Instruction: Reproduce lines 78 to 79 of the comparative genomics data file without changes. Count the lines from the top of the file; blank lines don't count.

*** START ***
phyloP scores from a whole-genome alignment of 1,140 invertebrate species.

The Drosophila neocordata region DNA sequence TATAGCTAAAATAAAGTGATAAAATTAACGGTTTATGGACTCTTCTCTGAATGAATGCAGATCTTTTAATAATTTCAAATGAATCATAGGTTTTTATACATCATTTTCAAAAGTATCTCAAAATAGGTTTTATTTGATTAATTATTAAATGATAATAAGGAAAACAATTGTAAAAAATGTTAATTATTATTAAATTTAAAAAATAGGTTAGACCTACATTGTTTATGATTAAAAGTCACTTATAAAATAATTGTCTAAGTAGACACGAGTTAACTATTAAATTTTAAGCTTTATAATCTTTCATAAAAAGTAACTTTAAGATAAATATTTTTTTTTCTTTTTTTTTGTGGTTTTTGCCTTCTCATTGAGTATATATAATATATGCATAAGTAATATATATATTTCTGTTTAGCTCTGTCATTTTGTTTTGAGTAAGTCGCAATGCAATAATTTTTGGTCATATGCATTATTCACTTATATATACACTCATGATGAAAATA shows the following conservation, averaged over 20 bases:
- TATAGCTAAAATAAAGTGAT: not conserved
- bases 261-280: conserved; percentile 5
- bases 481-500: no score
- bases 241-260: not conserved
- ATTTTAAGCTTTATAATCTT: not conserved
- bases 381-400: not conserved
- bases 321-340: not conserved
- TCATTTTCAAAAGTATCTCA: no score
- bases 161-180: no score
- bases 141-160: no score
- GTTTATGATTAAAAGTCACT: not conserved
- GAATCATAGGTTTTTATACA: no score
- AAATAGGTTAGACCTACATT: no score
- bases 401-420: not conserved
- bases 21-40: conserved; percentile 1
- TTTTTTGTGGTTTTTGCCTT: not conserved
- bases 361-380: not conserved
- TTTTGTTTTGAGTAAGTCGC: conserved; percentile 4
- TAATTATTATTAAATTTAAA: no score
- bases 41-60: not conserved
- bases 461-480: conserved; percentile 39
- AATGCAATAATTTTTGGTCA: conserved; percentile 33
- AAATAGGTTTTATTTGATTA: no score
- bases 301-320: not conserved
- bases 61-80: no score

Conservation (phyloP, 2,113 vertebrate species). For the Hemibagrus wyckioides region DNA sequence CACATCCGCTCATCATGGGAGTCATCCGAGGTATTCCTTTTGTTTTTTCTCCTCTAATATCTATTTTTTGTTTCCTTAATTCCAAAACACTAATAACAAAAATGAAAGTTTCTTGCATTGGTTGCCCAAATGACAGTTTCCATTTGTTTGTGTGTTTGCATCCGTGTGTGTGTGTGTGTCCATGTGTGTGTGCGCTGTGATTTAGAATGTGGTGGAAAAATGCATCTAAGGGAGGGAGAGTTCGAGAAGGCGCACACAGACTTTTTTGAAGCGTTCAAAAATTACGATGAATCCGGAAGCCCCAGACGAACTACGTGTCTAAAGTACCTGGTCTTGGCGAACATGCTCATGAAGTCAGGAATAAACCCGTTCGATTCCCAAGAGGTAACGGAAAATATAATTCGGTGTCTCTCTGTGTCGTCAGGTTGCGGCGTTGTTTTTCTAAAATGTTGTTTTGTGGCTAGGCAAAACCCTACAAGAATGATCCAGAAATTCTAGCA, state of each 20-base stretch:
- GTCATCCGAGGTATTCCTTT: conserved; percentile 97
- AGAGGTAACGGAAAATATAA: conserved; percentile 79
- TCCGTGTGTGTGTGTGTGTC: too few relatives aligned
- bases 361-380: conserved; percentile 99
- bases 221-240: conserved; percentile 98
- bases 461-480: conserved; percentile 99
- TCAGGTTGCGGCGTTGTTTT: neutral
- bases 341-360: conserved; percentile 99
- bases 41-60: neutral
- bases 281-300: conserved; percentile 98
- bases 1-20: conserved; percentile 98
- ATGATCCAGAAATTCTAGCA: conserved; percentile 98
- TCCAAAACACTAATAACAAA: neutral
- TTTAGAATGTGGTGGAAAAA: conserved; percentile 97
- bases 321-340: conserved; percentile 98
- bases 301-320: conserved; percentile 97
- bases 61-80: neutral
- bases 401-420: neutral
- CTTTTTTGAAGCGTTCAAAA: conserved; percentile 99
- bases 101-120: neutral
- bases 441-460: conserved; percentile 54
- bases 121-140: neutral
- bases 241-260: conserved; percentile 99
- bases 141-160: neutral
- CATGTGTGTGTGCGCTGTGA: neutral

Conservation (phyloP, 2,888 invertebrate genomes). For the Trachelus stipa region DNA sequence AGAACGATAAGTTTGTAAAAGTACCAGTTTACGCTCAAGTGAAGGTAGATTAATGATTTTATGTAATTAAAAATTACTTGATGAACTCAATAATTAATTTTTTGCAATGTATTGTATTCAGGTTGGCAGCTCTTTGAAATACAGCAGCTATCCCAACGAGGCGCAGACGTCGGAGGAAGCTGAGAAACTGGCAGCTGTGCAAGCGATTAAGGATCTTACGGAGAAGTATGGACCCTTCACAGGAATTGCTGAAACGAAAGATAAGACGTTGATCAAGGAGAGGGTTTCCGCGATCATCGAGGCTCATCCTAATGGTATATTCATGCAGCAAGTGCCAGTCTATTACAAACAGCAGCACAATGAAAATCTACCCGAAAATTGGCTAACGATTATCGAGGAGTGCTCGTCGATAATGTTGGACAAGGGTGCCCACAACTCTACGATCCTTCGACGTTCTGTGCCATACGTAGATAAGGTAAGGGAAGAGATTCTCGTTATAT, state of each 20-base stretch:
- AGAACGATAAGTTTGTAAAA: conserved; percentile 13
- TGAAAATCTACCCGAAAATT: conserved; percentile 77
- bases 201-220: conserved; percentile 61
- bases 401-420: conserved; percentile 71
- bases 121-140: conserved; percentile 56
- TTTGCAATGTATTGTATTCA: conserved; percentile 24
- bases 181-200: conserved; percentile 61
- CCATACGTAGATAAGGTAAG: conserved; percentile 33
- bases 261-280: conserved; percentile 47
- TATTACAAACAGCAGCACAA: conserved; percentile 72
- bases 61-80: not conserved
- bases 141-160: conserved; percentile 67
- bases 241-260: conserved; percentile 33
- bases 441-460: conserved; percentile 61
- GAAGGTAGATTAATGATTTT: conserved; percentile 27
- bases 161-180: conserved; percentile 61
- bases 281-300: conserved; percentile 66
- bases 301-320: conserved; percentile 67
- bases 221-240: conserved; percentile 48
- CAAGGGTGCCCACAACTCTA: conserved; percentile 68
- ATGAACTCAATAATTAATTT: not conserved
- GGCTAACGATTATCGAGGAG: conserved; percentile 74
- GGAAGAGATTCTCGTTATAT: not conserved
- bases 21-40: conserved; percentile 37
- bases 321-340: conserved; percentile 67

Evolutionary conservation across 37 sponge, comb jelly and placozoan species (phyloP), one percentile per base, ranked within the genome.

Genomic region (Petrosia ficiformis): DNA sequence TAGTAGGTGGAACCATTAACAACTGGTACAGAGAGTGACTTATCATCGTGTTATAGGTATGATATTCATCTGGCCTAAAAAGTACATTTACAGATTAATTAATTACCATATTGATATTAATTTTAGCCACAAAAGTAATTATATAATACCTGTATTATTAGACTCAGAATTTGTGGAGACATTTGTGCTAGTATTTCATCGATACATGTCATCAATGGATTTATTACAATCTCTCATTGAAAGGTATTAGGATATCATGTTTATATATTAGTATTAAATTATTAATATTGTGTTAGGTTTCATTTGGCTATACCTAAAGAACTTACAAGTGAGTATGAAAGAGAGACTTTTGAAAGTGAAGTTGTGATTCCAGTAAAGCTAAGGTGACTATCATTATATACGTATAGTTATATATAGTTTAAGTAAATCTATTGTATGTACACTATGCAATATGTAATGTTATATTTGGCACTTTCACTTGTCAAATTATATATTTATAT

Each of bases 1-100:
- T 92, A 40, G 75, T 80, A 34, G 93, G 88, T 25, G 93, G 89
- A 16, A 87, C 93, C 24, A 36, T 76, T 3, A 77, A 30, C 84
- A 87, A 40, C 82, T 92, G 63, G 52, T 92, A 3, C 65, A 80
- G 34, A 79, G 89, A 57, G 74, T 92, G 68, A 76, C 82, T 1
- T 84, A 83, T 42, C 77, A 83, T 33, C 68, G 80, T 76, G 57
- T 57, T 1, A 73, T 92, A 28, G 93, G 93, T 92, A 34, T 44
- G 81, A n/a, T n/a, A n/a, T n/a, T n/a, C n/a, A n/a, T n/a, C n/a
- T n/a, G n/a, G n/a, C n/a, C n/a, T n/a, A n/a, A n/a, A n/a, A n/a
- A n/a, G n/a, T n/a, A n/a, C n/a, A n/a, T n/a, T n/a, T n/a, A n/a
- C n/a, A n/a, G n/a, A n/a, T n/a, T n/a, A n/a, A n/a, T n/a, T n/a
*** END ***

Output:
- bases 21-40: conserved; percentile 37
- bases 321-340: conserved; percentile 67